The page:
“God is in the details.”
I probably quote people way too much in each of the blog posts I have written, but you could not deny the truth behind the German born American architect, Ludwig Mies van der Rohe’s quote. Let me elaborate it further in the post.
A little bit of background for Go Eastern Eagles and the project itself: Go Eastern Eagles is a an athletic division for Eastern University in Pennsylvania. The website facelift is part of a rebranding effort for the university, done in collaboration between Stampede Design and our partner, Farotech. The deliverables for this second phase include web design, Joomla restructuring and XHTML/CSS styling.
… and NOW!
Having had the chance to sit throughout 30 hours with the team to deploy the new look, I decided to interview them to find out of the new features as well as challenges and the new things they learned and implemented along the way. I was even more delighted (the client loves it too!) to discover that the website is packed with minute details of UI and features – the little touches that made all the difference. Here I list them all according to the scope of work.
Rebrand and realign.
— Shaza Hakim, lead designer.
I sat down with Shaza to chat on the new design features for the website. “The primary purpose of the redesign is to employ Eastern’s new branding while introducing improvements to the 4-year old UI.” she chirped as I was typing away her comments. “The new design amplifies the website’s core purpose, which is to deliver sport updates to Eastern fans, real time. We make better use of space above the fold, so when people first lands on the homepage, they are able to navigate quickly to a particular sport, pull latest game results, plan for the next game, and read most recent article and media highlights.”
“The bigass menu – as christened by the programmers – is actually something pretty challenging to design from a UI perspective. How do you maintain a information-laden panel accross 11 different sports, some further divisible into men/women categories? We went through quite a number of iteration with the client before finally decided on the tab-within-a-tab interface. It works because it follows a natural order of sports categorization – something fans are already familiar with.”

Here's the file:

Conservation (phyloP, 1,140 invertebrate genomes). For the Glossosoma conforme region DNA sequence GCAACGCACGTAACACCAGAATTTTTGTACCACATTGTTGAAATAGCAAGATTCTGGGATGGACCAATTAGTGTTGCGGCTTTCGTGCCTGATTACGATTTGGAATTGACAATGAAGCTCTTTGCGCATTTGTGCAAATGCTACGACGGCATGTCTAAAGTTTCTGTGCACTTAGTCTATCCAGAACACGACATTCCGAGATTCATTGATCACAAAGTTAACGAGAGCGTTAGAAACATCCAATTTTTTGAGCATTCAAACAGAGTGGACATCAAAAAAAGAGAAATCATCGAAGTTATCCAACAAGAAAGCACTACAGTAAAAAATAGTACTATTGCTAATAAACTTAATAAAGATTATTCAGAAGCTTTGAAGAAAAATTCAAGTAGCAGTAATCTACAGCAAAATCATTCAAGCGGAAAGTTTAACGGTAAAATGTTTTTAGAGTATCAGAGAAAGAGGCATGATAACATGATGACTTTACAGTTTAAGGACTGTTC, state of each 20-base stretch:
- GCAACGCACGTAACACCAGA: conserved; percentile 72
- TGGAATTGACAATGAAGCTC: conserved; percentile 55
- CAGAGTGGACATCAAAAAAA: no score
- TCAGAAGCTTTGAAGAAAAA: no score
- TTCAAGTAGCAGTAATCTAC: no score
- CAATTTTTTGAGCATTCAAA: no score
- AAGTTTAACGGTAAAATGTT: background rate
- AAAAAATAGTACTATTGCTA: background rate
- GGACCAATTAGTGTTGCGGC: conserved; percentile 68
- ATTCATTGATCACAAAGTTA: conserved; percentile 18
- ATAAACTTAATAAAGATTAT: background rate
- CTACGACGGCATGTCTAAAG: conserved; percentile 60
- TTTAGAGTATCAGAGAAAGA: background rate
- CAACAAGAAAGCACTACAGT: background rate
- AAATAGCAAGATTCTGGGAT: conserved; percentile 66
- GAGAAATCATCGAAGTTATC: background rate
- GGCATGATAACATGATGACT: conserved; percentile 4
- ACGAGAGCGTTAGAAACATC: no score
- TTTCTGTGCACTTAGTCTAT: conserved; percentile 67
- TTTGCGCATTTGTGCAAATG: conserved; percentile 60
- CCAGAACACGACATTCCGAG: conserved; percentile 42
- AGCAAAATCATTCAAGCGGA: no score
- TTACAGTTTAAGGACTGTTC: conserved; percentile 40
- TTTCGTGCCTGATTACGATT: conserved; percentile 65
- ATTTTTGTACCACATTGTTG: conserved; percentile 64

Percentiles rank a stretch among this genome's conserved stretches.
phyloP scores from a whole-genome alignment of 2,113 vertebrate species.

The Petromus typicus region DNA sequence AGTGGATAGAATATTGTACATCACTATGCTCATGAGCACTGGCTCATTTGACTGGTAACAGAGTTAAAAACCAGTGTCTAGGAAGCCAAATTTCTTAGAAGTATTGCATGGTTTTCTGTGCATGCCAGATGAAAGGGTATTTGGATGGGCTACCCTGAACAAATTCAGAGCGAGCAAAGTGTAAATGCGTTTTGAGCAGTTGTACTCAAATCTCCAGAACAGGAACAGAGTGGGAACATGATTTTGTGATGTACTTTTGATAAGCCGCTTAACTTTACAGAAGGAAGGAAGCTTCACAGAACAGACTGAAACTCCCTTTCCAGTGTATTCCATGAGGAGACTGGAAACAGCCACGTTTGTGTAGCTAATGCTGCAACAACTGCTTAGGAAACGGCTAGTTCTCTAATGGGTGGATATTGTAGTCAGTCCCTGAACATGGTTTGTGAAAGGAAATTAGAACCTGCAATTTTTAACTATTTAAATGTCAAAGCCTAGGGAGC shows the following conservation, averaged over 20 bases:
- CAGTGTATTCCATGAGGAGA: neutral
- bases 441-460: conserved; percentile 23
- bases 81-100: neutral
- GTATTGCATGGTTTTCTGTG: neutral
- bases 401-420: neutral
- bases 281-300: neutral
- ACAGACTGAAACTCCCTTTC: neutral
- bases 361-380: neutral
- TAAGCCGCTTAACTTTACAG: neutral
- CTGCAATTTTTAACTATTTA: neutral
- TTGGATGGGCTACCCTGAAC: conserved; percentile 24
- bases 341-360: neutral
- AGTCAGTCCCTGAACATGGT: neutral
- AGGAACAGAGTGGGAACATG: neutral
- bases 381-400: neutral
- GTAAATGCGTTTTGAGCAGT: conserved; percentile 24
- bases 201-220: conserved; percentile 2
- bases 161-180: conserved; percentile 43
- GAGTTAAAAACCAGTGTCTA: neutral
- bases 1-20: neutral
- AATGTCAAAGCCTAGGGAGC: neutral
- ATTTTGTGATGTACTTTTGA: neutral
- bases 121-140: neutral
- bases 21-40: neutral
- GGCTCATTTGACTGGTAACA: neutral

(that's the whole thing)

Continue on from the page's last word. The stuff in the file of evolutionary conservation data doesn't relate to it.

“My favourite part of the bigass menu is how it quickly defines a sport. As you move from one sport menu to the other, you’ll see that your eyes become trained at the near-center piece – article image unique to each sport. This is the identifier user subconsciously seek for when rapidly switching between the tabs. And because all Eastern news come with at least one image, empty thumbnail will not be an issue that breaks the rhythm.”
“Weight distribution is also important here, cause you don’t want everything to end up feeling awfully heavy on the left, especially when schedules are not posted for seasonal sports. Having schedule framed in an Eastern maroon tint gives a the entire menu an ideal visual balance.”
I had to tell her to slow down as she pointed me out to this – a much better UI for switching between sports. “All it takes is a glide of your finger on your trackpad or just to move your mouse around.”
Shaza added, “A new section called news and highlights is introduced for each sport – as you can see here.”
“.. also the media section – video and latest photo gallery for each sport – is now more accessible.”
“Another exciting part of my job is to extend Eastern’s branding as identifiers to both women and men’s sports.” Shaza said. “There are now a number of visual distinctions between the two. We maintain the same layout for each sport’s homepage with two visible difference – the logo now reflects the sports you’re viewing – so you’ll always retain a sense of structure throughout your entire visit (and Eastern has thousands of pages worth of game details)…”
“…and the second is we also introduced two color scheme by sampling the two extremes of Eastern’s original maroon. Men’s sports now dons a muted, almost grey maroon and Women’s sports a flash of hot pink. Just so befitting to each gender’s personality, don’t you think?”
E.g. Men’s soccer:
“As a designer, I know I can count on Shaiful and Syazwan to carry through the smallest design details and decisions. It’s a tall order but they did a really excellent job with the build.”
Ain’t no magic trick.
— Shaiful Borhan, lead programmer.
“No biggie,” Shaiful said when I asked him to elaborate on his deets in the development of Go Eastern Eagles website.
“The new section – as mentioned by Shaza – will also mention articles which are non sports-related. Things like new coach for a team as well as alumni updates.”
“Since we have made media section more widely accessible, I have set up a system on how the photos in the photo gallery are pulled. It will scan the latest articles in each sports for 8 images, which will then check for duplicate images so they will not appear twice in the series and render the thumbnails from there. These photos will be cached so in the future if they are to be read again, it will compare with this cache and will load a lot faster.”
“The scroller on top of the site itself is packed with delicious little big details,” Shaiful added in his usual casual manner.
1. The team logos in the scroller are linked to the relevant teams – hence while cooking up my programming brew, I must make sure that the spelling of the teams’ names must be accurate.
2. The scoreboard not only lists the results, but also the dates of the future games in home and away format. The team who is on top of the list or whose logo appeared first represents the home team.